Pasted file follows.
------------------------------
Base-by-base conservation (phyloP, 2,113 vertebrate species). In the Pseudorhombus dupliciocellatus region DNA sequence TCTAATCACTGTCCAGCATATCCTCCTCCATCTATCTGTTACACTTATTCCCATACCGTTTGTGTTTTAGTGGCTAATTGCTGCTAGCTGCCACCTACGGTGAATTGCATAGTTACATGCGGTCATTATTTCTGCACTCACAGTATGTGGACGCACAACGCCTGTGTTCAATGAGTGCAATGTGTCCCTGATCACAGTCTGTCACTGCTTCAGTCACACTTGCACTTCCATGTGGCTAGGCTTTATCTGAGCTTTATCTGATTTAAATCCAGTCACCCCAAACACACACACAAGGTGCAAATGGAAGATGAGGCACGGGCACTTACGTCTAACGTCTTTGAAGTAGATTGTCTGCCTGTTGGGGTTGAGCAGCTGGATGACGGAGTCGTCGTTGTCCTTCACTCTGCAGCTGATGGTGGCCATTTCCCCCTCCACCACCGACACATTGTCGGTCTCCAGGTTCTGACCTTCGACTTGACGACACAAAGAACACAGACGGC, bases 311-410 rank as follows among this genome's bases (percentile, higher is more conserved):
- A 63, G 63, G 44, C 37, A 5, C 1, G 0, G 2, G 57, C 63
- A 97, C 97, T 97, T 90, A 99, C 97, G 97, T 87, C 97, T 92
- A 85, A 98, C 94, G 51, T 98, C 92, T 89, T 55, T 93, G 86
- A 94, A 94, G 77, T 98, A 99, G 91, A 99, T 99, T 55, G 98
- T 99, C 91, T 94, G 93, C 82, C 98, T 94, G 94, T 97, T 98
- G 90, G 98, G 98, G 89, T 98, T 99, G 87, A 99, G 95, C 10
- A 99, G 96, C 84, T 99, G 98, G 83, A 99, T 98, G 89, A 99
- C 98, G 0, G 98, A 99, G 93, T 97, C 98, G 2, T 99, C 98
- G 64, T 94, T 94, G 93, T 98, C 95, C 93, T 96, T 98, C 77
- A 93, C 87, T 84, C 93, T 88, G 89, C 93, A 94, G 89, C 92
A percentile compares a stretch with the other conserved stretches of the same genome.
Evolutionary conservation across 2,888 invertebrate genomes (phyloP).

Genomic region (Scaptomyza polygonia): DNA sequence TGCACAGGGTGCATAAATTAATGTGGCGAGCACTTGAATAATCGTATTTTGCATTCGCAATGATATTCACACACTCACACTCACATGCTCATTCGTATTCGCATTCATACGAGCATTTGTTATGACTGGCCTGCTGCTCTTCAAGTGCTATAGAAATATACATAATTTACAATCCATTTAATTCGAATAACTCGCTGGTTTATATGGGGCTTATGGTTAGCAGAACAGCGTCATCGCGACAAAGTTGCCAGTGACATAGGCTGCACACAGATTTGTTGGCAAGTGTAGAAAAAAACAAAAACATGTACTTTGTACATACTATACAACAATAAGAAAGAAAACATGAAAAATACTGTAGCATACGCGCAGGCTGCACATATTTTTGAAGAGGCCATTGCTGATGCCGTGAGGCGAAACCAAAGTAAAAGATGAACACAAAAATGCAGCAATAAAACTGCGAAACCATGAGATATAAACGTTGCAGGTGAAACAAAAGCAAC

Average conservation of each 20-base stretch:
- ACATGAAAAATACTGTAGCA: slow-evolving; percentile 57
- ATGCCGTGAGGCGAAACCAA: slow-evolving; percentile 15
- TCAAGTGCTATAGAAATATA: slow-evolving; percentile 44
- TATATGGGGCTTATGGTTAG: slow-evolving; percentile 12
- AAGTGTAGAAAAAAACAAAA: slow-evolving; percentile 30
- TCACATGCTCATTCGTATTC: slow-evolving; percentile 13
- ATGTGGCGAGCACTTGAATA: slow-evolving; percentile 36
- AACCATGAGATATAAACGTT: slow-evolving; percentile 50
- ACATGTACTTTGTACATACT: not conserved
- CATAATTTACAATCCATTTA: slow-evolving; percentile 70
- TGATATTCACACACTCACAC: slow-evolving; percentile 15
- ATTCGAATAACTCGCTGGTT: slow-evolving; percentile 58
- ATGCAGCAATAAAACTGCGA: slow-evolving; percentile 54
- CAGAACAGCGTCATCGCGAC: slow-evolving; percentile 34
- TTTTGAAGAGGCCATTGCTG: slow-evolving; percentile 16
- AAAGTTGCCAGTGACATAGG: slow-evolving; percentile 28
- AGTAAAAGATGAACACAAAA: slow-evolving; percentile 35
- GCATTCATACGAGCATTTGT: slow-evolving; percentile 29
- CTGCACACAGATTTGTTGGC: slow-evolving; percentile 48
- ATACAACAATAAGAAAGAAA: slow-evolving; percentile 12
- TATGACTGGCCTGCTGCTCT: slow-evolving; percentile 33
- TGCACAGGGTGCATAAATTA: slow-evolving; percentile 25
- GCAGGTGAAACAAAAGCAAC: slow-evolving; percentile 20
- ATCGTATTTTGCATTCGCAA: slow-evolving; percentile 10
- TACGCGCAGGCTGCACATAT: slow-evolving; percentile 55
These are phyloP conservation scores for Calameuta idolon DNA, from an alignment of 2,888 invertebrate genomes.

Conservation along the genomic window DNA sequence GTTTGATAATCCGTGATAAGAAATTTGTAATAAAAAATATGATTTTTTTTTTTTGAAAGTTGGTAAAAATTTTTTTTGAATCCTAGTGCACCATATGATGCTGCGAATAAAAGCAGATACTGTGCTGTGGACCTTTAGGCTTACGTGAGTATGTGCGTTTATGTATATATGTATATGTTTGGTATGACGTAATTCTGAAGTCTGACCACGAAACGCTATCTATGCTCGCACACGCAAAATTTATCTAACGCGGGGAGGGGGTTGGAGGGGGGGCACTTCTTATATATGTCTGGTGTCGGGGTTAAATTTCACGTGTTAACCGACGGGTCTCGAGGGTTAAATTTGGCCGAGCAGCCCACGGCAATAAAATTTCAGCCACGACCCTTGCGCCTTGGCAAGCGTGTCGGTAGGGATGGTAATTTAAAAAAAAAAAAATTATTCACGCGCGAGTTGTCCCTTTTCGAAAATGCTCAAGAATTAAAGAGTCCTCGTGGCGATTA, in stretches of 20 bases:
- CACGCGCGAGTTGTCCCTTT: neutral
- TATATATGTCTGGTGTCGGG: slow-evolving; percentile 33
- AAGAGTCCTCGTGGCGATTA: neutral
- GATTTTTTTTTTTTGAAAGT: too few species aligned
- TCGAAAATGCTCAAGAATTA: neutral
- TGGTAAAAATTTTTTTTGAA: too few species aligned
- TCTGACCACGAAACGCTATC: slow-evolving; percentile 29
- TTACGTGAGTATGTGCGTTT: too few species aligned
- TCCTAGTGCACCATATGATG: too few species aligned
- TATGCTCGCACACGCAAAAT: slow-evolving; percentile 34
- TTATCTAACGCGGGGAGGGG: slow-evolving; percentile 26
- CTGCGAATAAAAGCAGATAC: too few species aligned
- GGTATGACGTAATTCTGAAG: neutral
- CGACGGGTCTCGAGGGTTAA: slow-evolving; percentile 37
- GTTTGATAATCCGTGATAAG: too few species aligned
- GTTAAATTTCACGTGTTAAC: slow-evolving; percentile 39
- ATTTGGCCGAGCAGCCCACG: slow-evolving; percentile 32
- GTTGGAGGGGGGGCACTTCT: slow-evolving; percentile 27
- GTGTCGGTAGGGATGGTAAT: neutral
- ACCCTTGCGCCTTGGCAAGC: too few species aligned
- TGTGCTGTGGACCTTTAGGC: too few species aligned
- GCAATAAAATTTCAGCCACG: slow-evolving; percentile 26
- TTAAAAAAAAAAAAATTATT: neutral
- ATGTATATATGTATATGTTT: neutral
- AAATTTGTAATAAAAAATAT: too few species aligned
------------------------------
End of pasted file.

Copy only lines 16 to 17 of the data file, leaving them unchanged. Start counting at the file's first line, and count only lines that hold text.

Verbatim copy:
- ACATGAAAAATACTGTAGCA: slow-evolving; percentile 57
- ATGCCGTGAGGCGAAACCAA: slow-evolving; percentile 15